What Employees Really Want From The Workplace Of The Future

Dr. Sarah Zelt and Dr. Christian Liebig

In the second episode of the SAP Future Factor series, Bhuvan Naik, global talent management lead at SAP, and Fermin Diez, faculty member of Singapore Management University, explored how technology and digitization are changing talent experience and performance management in the workplace. Also, SAP employees shared how digitization has changed how they work and what they envision their work to be like in the future. These expectations can help create the future of work.

Listening to employees, we clearly hear multiple expectations towards talent experience today and in the future, many of them related to work environments that enable flexibility, independence, mentoring, and trust:

  • It is very important that we are flexible in our working styles
  • If my manager trusts me, he can give me more responsibility and I can see that I have impact with what I do
  • I want in-depth feedback to evaluate strengths, weaknesses, and what to build on
  • A manager should take care to help employees bring out the best in them
  • Technology brings us all together. At any point in time, we can work with Bangalore, China, Australia, Palo Alto, and we have much more possibilities for collaboration.

Reflecting upon the employee insights, we’ve outlined three ways companies can engage employees in the digitized work place today – and in the future.

1. Personalize the talent experience

Digitization makes it possible to create a more tailored talent experience for employees, from recruitment throughout the entire employee life cycle. More and more companies are adopting a “mass-customization” approach in which they assess employees’ individual needs and carve out a personalized talent experience through the entire employee life cycle. This customized approach will ultimately set employees and the company up for success. Creating a personalized talent experience and work model while also nurturing an employee’s interest will keep employees motivated and highly engaged.

2. Make performance feedback part of the daily work

Employees want to be mentored, not micromanaged. To provide employees with opportunities for meaningful contributions, it is essential to cultivate a trusting relationship and dialogue between manager and employee. This also applies to performance management. Based on our discussions with employees, we know that they prefer ongoing, qualitative feedback throughout the year instead of a retrospective appraisal and a number assigned to them. This does not mean we should repeal performance management. Rather, performance management should be part of the daily work routine. With an ongoing dialogue about employees’ strengths, interests, and development areas, employees can make the best out of their skill sets for the benefit of both the employee and the organization.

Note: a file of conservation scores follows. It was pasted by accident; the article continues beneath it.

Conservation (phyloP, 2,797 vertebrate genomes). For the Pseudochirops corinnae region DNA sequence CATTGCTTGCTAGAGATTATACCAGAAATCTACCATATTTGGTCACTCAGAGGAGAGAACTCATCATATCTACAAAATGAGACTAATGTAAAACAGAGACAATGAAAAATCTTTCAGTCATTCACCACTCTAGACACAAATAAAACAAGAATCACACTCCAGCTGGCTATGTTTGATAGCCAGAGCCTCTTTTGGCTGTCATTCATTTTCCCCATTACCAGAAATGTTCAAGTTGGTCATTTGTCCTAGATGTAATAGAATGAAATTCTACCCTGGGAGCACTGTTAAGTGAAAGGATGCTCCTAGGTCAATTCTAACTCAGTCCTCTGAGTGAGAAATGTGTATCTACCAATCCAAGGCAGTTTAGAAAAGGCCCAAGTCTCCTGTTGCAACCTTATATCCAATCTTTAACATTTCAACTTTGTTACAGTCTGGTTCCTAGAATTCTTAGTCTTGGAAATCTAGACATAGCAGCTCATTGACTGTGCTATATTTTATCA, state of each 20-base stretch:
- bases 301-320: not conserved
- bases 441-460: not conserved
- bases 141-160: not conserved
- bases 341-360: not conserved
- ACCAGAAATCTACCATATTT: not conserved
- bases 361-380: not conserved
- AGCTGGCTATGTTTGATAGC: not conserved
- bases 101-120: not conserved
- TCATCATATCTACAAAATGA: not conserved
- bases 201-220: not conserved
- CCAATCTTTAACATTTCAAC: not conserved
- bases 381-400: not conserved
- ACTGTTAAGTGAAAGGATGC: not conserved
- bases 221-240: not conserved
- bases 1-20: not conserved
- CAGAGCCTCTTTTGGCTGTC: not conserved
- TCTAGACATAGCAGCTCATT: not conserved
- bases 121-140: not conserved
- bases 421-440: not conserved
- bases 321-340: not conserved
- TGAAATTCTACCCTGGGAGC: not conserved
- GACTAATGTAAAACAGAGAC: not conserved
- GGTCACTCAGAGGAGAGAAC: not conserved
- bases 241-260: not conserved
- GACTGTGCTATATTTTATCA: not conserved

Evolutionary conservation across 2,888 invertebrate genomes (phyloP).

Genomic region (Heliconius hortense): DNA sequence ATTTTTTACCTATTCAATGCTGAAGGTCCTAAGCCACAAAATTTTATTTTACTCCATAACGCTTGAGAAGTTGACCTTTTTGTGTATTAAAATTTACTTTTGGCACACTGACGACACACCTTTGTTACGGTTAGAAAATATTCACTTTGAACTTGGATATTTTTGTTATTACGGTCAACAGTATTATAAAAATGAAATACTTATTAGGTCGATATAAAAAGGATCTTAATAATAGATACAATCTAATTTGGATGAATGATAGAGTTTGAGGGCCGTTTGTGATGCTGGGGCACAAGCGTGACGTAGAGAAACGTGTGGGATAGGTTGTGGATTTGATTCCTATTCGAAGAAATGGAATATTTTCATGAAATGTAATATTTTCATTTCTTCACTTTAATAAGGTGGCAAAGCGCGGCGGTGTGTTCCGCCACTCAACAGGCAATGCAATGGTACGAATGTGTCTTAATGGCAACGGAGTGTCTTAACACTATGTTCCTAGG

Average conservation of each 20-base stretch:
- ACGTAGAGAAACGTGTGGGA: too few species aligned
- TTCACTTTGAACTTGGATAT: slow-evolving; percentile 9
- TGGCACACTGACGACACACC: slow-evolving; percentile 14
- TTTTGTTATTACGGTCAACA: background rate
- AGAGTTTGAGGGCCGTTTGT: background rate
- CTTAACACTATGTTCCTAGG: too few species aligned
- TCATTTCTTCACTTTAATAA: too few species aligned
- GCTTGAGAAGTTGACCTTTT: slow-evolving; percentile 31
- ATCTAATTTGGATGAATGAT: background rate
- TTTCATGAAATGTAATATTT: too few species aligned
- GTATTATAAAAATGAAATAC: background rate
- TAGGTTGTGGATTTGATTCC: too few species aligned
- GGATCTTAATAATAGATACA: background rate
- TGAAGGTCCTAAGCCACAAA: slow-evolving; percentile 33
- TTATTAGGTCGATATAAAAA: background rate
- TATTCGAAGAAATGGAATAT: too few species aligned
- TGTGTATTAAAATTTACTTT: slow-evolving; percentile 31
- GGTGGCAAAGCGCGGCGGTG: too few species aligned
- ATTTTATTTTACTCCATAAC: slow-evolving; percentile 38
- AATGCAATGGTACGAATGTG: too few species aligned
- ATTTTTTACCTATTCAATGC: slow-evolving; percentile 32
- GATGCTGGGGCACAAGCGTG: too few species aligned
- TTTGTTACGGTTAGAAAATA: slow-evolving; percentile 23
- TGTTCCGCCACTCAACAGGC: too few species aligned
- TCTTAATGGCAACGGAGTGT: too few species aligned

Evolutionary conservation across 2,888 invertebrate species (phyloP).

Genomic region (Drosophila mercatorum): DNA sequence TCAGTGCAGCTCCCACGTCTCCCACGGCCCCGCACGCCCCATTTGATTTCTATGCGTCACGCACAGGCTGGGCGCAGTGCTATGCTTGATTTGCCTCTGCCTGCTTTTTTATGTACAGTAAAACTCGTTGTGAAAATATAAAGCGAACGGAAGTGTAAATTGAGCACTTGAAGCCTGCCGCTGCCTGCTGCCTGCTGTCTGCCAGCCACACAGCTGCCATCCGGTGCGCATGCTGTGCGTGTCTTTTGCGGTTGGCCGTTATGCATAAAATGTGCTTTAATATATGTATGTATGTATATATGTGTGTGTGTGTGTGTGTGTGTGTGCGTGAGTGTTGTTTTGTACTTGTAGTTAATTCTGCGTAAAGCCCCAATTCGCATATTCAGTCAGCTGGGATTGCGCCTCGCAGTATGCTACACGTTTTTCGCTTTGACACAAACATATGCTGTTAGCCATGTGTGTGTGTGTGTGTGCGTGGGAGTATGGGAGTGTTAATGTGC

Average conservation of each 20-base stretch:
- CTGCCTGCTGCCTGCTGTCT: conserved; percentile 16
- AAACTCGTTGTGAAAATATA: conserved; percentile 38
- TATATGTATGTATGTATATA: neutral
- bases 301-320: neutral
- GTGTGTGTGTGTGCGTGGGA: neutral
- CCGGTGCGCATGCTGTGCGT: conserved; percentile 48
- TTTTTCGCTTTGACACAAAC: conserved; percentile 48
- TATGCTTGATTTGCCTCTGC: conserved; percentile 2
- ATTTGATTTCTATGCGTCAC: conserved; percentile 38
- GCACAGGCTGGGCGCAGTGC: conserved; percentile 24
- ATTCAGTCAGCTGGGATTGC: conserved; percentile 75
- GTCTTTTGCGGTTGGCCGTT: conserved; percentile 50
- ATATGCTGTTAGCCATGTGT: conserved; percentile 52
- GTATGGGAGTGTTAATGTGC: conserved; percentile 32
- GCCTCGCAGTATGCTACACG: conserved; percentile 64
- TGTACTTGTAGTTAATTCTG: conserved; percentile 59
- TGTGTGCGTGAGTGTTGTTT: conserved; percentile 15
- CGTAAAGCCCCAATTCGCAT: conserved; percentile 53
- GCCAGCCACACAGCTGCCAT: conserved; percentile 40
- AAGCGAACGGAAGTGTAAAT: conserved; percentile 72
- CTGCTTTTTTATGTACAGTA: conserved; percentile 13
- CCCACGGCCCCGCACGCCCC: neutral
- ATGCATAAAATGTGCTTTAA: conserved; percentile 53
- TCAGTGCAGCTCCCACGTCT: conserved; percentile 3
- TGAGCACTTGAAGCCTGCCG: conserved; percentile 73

3. Remove office walls for an interactive work experience

Technology impacts the entire employee life cycle and talent experience. Digitization has already facilitated collaboration among teams regardless of geographical and time zone constraints. It has changed the traditional concept of an office where employees must be onsite. Today, teams can access data and information from anywhere and are not bound by a physical office setting or traditional 9-to-5 office hours. During the episode, our colleagues at SAP expressed that they imagined the future of their work to be much more interactive. New social collaboration tools help connect business units, employees, customers and partners. They break down unnecessary, disconnected silos to achieve results more quickly and effectively. As the talent war intensifies, technology is no longer a differentiator but becomes a necessity to deliver the interactive work experience employees crave.

This customized approach for employees’ talent experience and performance management, combined with the right technology, will help organizations bring the right individuals to the right roles while helping employees grow and develop – a win-win situation.

For more insights and employee perspectives, tune into the second episode of our SAP Future Factor series here. We look forward to your thoughts on meeting employee expectations and on the future of work.


Dr. Sarah Zelt

About Dr. Sarah Zelt

Dr. Sarah Zelt is HR Senior Consultant at SAP SE. She is working in the Chief Operating Office in HR on thought-leadership initiatives related to the future of work. One of her focus areas is the move towards a data-driven HR organization and the use of HR analytics to make smarter talent and organizational decisions. Prior to that role, she worked as a process consultant within SAP HR, consulting process managers on different aspects of process management. She studied Psychology at the University of Mannheim, Germany, and the San Diego State University, USA. She holds a PhD in Business Economics from the University of Liechtenstein.

Dr. Christian Liebig

About Dr. Christian Liebig

Dr. Christian Liebig is HR Senior Director with SAP, working in the Chief Operating Office in HR. In his role, Christian oversees the HR analytics strategy as well as the positioning of the HR function as thought leader for people practices. He focuses on improving all talent related decisions with relevant data and analyses to create a superior talent experience. Prior to accepting these responsibilities, Christian was Senior Manager of SAP survey feedbacks multi-rater instruments, and assessments. Christian studied Industrial and Organizational Psychology at the Universities Mannheim, Saarbruecken, and Amsterdam. He holds a doctorate in Economics from the University of Mannheim.